Strontium titanate, SrTiO, is a so-called quantum paraelectric. Unlike many of the ferroelectric materials, SrTiO3 lacks a macroscopic ferroelectric state. Yet, abundant experimental evidence shows that quantum fluctuations of the crystal lattice prevent the long-range order from developing. Surprisingly, in 2019 the Cavalleri group found that SrTiO3 transforms into a ferroelectric when certain vibrations of the crystal lattice are excited by intense pulses in the mid-infrared. The use of light to induce and control ferroelectricity at electronically inaccessible high frequencies can be envisioned as the key element of future high-speed memory applications. 

At the time, the nonlinear response of the crystal lattice was speculated to be the origin of this effect, resulting in the formation of strain that helps the material to become ferroelectric. However, direct measurements of the strain and, even more importantly, of the fluctuations of the atomic positions on the earliest timescales after the mid-IR excitation were lacking.

The researchers teamed up with Mariano Trigo’s group at SLAC and combined the mid-infrared excitation with femtosecond X-ray pulses from the SwissFEL free electron laser to shine light on these dynamics, which take place on the sub-picosecond time scale – shorter than a trillionth of a second. “In a typical X-ray diffraction experiment, one makes use of the constructive interference of the X-rays scattered from the periodically aligned atoms to measure their average positions,” says Michael Först, one of the leading authors of this work. “But here, we detected the diffuse scattering arising from disorder in the atomic arrangement which is sensitive to fluctuations, in other words noise, of the crystal lattice”. 

Experimentally, the team found that the fluctuations of certain rotational modes in the SrTiO3 lattice, which obstruct the formation of long-range ferroelectricity, were rapidly reduced by the pulsed mid-infrared excitation. Such suppression does not occur in this material in equilibrium and hints at the origin of the light-induced ferroelectricity. This was confirmed by a rigorous theoretical analysis that revealed complex, high-order interactions between a set of lattice vibrations and the strain as the source of these observations. Michael Fechner, the theorist of this project, emphasizes the importance of the collaboration between theory and experiment: “It allows us to sharpen our tools for predictions and, consequently, to enhance our understanding of matter and its interactions with light.”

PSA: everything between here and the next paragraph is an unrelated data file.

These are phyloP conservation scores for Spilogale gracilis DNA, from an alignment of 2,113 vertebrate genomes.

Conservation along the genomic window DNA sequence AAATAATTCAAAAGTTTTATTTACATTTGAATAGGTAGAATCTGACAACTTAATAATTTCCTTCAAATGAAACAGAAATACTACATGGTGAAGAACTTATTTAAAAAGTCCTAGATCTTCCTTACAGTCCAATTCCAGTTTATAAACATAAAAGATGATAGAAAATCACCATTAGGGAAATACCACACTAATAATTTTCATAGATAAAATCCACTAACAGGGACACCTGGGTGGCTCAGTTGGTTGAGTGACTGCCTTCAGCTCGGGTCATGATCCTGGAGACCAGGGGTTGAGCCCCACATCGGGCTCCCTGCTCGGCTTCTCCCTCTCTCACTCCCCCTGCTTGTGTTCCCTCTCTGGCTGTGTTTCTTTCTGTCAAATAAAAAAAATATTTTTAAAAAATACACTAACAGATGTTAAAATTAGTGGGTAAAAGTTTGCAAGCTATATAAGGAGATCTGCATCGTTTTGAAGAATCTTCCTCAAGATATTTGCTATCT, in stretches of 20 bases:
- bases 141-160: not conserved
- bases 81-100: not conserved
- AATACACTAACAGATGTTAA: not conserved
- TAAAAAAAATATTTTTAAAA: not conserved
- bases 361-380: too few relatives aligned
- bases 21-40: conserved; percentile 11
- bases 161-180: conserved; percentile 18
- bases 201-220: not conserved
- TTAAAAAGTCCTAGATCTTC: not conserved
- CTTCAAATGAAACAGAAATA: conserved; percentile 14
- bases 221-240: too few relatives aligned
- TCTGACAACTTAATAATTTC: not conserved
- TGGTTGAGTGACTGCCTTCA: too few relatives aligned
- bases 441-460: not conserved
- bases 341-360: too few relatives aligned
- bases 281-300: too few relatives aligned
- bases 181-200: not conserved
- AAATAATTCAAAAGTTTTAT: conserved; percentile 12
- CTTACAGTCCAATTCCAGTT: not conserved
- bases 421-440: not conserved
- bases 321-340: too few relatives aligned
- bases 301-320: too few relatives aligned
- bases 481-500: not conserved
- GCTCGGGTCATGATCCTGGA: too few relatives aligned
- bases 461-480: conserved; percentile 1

Andrea Cavalleri, group leader and director at the MPSD, foresees new opportunities arising from this study: “The fact that certain lattice fluctuations, which prevent the formation of long-range ferroic order, can be suppressed by dynamic means is new and offers possibilities for similar behavior in other quantum materials. Furthermore, as our group studies induced order in other settings, including magnetic and superconducting, the results discussed here may have wider implications beyond the physics of SrTiO3”.

The research at the MPSD received financial support from the Deutsche Forschungsgemeinschaft via the Cluster of Excellence CUI: Advanced Imaging of Matter. The MPSD Matter is a member of the Center for Free-Electron Laser Science (CFEL), a joint enterprise with DESY and the University of Hamburg.